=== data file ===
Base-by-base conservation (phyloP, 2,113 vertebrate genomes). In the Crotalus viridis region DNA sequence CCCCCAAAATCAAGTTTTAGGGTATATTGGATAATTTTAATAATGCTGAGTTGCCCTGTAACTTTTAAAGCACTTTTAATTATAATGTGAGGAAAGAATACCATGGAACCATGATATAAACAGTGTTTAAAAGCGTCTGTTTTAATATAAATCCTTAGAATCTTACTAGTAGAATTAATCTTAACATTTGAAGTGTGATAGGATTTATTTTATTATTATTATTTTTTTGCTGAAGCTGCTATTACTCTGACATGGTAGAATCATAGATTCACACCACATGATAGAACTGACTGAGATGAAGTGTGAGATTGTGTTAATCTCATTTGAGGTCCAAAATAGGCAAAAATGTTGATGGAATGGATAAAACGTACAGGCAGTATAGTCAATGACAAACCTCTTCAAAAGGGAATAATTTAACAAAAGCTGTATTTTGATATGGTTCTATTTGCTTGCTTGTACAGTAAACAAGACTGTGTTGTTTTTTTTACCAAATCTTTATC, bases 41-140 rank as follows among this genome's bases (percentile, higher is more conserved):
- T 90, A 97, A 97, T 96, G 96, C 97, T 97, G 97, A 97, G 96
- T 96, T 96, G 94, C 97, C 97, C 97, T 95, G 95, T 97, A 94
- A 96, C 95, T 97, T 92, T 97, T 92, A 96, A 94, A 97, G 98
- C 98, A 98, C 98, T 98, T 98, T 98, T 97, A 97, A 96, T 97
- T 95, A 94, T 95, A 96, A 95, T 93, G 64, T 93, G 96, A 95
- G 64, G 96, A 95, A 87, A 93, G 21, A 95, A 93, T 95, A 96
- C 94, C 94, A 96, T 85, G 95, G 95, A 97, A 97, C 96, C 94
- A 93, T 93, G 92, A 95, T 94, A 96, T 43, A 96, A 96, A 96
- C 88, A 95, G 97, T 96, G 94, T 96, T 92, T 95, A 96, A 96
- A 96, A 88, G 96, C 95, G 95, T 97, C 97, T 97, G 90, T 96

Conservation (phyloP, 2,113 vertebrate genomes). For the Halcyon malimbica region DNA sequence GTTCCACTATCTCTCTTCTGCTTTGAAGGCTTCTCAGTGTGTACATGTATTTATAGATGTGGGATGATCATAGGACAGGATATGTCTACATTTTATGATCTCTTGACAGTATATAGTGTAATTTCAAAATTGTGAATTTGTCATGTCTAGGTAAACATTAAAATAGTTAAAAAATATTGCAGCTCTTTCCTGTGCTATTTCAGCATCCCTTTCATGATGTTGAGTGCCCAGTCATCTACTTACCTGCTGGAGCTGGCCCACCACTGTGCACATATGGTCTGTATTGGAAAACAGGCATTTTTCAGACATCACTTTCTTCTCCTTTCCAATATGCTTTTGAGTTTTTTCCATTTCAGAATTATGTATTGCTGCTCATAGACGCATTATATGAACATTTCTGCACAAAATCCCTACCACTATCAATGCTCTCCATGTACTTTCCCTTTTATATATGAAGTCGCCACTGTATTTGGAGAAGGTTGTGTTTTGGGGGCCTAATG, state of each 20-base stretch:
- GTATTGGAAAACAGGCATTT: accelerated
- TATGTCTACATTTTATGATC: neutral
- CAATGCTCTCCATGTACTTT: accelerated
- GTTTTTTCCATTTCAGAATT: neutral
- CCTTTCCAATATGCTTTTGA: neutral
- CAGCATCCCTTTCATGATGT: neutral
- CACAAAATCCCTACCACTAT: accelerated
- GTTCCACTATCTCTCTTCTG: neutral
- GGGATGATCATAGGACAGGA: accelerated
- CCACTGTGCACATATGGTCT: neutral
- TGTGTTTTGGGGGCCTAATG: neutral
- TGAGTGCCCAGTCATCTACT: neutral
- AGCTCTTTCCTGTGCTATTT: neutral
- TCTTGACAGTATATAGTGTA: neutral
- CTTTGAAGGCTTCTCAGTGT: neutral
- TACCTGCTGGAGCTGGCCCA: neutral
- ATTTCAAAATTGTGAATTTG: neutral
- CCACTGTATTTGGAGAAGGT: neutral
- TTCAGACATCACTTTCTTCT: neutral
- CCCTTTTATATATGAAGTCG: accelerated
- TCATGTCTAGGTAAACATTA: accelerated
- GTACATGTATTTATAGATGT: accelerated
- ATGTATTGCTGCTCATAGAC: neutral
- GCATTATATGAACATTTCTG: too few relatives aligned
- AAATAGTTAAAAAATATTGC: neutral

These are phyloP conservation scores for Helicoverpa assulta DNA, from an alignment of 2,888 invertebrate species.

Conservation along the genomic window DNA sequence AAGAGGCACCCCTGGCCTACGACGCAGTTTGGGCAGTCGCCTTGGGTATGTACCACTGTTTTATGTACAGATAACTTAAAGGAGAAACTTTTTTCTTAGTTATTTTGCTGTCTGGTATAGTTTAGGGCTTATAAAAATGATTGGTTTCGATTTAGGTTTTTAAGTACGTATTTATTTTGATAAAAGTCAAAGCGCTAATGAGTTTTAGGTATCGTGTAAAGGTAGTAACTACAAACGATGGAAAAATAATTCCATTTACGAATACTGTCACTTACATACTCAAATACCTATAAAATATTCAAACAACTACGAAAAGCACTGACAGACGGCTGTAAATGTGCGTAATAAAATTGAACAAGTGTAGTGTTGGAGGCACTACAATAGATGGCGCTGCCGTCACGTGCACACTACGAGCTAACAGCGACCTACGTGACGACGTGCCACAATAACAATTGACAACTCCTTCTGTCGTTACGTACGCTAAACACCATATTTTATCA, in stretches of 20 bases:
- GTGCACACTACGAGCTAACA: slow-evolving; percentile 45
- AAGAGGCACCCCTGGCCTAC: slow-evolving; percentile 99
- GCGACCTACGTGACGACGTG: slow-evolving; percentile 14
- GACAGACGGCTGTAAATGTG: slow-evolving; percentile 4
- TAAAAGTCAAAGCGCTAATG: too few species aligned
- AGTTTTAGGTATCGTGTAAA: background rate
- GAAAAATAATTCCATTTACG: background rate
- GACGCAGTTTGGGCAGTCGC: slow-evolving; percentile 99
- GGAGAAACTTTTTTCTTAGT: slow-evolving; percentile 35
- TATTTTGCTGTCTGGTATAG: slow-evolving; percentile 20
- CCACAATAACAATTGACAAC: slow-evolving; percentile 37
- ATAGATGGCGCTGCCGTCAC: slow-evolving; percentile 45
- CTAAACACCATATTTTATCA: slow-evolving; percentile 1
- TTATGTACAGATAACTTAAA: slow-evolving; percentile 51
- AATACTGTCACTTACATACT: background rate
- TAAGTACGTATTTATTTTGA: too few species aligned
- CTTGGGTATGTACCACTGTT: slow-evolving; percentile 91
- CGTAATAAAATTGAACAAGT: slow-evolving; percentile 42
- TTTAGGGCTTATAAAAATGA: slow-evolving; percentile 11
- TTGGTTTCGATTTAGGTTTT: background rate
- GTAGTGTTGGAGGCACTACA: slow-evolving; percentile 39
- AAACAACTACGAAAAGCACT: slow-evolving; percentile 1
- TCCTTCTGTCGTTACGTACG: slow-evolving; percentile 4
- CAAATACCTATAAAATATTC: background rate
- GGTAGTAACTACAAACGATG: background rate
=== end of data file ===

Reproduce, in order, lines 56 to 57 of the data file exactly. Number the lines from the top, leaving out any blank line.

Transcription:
- CTTGGGTATGTACCACTGTT: slow-evolving; percentile 91
- CGTAATAAAATTGAACAAGT: slow-evolving; percentile 42